How to manage sickness absence during an ongoing HR process
Written by Gerard O’Hare on 26 July 2023
Managing sickness absence can be difficult at the best of times, but when an employee suddenly goes off sick during or in anticipation of an HR process, it can be even more challenging.
In this blog, we will explore common examples of such scenarios, possible reasons why employees resort to this behaviour, employer’s rights to continue the process, and some strategies that can help to encourage positive attendance and cooperation.
There are a number of situations in which an employee’s sickness absence might coincide with an ongoing HR process. Issues commonly occur when an employee goes off sick:
- During (or just before) a disciplinary investigation. Employees may suddenly call in sick upon learning about an impending disciplinary investigation. They might hope that their absence will postpone or halt the process, giving them more time to prepare their defense.
- During (or just before) a performance management process: When faced with poor performance feedback or a performance improvement plan, employees may use sickness absence as a way to avoid addressing their performance issues directly.
- After submitting a grievance: Employees might also feel anxious or stressed about potential repercussions after filing a grievance (in some cases, the grievance might relate to the decision to discipline them or put them on a performance improvement plan). It’s not uncommon for employees to resort to taking sick leave in order to duck the situation.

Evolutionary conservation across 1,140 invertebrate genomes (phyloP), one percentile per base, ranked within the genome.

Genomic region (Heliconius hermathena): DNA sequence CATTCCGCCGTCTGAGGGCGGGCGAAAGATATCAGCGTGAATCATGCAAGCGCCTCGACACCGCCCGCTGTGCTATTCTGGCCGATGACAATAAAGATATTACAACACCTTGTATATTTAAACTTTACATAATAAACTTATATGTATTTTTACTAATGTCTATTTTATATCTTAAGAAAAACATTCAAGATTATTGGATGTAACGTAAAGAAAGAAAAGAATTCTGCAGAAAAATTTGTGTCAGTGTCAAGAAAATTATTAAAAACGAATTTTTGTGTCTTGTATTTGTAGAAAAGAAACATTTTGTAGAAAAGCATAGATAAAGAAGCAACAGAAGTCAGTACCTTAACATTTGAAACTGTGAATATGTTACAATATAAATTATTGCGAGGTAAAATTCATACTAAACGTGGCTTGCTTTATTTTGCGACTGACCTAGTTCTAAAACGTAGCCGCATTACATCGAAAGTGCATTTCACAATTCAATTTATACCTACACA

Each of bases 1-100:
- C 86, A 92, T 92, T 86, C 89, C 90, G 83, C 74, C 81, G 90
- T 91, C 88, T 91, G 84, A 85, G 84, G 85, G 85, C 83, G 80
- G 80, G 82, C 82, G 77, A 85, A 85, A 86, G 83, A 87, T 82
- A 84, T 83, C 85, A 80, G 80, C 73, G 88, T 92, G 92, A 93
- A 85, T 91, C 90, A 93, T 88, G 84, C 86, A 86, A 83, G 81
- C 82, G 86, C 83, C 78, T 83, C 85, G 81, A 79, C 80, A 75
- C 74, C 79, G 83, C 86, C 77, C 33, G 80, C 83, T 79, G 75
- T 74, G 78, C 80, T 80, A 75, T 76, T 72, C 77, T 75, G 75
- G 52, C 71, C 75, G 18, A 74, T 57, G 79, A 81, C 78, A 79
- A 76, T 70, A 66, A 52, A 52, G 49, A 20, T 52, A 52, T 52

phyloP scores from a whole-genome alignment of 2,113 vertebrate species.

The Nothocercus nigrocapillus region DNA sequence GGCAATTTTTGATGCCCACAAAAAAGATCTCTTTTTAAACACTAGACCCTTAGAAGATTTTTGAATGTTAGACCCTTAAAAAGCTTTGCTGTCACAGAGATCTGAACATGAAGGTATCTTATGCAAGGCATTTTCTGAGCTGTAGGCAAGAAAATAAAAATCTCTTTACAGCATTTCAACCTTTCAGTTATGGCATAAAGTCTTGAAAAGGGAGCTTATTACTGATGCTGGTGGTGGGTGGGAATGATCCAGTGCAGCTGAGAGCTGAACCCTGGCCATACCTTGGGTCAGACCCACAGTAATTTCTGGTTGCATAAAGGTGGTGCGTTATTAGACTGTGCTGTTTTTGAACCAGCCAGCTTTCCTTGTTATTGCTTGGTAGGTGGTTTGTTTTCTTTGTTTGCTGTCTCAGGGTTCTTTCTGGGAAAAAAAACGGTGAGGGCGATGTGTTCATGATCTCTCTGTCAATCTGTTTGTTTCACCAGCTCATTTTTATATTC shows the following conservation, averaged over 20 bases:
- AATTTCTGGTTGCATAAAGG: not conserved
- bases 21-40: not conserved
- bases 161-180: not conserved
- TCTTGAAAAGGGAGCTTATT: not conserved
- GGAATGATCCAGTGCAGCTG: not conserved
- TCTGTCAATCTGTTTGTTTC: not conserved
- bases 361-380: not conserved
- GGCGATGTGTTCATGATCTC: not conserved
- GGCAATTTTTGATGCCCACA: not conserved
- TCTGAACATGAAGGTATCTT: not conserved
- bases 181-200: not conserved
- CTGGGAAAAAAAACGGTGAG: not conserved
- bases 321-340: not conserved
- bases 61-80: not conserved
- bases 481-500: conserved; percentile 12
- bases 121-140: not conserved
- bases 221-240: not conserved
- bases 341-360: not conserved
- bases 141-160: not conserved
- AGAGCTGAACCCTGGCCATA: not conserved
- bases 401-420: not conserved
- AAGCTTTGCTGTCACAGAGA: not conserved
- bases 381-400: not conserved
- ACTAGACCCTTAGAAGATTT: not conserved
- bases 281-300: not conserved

- Following conversations about conduct: Even in situations where formal action hasn’t yet been initiated, informal discussions about an employee’s behaviour or conduct might cause them to claim sickness to avoid further confrontation.
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Why might employees go off sick when faced with HR action?
There are several reasons why employees might resort to using sickness absence to avoid or disrupt during an ongoing HR process:
- Embarrassment and defensiveness: Facing disciplinary action or performance concerns can be embarrassing and overwhelming. Employees may feel defensive and might not be ready to address the issues, particularly if they disagree that there is a problem, prompting them to choose sickness absence to evade an uncomfortable situation.
- Stress and anxiety: HR processes can be emotionally taxing for employees. The fear of potential outcomes can trigger stress and anxiety. Some employees may genuinely require a temporary break to recharge and regain their emotional balance and thus opt for sick leave as a means of self-care and stress management.